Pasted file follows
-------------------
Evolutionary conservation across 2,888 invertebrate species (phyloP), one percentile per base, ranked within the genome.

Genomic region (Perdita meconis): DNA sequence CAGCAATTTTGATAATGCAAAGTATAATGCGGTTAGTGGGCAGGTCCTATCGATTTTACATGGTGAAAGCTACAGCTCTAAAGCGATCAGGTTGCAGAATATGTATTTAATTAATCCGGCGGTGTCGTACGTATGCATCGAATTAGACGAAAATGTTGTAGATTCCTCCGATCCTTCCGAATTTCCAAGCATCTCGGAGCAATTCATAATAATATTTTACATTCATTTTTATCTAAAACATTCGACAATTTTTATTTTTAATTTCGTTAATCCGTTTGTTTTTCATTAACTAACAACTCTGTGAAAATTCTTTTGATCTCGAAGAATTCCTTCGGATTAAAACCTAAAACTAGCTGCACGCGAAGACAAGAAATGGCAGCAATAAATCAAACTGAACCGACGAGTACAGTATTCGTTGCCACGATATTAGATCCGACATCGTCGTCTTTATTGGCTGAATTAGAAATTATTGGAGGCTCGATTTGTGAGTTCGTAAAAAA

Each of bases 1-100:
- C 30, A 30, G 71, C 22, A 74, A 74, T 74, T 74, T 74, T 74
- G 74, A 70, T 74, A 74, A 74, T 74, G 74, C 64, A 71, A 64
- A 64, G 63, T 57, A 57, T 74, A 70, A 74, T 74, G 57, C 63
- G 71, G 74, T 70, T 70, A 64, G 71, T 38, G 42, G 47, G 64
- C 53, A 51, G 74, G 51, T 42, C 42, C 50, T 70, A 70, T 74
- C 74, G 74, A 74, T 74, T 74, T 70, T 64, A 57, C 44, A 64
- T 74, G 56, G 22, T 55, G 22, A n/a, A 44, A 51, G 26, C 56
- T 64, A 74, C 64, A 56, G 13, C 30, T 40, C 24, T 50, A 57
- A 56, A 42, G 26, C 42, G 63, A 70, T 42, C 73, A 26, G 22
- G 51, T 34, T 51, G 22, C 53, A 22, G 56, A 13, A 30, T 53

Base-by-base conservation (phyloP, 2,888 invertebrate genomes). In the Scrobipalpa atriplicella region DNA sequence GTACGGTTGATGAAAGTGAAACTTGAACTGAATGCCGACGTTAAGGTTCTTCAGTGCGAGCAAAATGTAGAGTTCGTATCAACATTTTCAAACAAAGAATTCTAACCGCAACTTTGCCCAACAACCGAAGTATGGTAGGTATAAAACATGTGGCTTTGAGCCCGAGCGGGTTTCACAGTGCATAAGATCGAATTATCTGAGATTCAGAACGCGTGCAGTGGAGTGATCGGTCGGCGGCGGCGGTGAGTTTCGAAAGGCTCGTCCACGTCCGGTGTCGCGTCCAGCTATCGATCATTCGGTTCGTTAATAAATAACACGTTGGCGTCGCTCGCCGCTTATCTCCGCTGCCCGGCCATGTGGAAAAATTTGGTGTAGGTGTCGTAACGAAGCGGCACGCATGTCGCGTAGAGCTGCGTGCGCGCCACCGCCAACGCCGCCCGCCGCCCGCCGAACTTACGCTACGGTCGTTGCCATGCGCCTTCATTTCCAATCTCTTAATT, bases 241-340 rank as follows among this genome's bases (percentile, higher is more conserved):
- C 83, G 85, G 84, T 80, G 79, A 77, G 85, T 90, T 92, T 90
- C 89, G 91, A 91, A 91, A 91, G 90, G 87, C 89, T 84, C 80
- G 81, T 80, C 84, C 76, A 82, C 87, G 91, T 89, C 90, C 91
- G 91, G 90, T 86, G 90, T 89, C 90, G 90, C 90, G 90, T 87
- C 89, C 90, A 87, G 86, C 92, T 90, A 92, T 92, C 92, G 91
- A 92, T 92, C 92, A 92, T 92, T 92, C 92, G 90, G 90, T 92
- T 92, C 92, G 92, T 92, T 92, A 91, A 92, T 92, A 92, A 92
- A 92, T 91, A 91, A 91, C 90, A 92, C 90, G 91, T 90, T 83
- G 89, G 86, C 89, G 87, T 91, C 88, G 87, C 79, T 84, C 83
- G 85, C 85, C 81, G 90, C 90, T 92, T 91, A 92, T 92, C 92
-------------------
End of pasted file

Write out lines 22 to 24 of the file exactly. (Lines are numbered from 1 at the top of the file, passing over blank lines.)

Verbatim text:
- A 92, T 91, A 91, A 91, C 90, A 92, C 90, G 91, T 90, T 83
- G 89, G 86, C 89, G 87, T 91, C 88, G 87, C 79, T 84, C 83
- G 85, C 85, C 81, G 90, C 90, T 92, T 91, A 92, T 92, C 92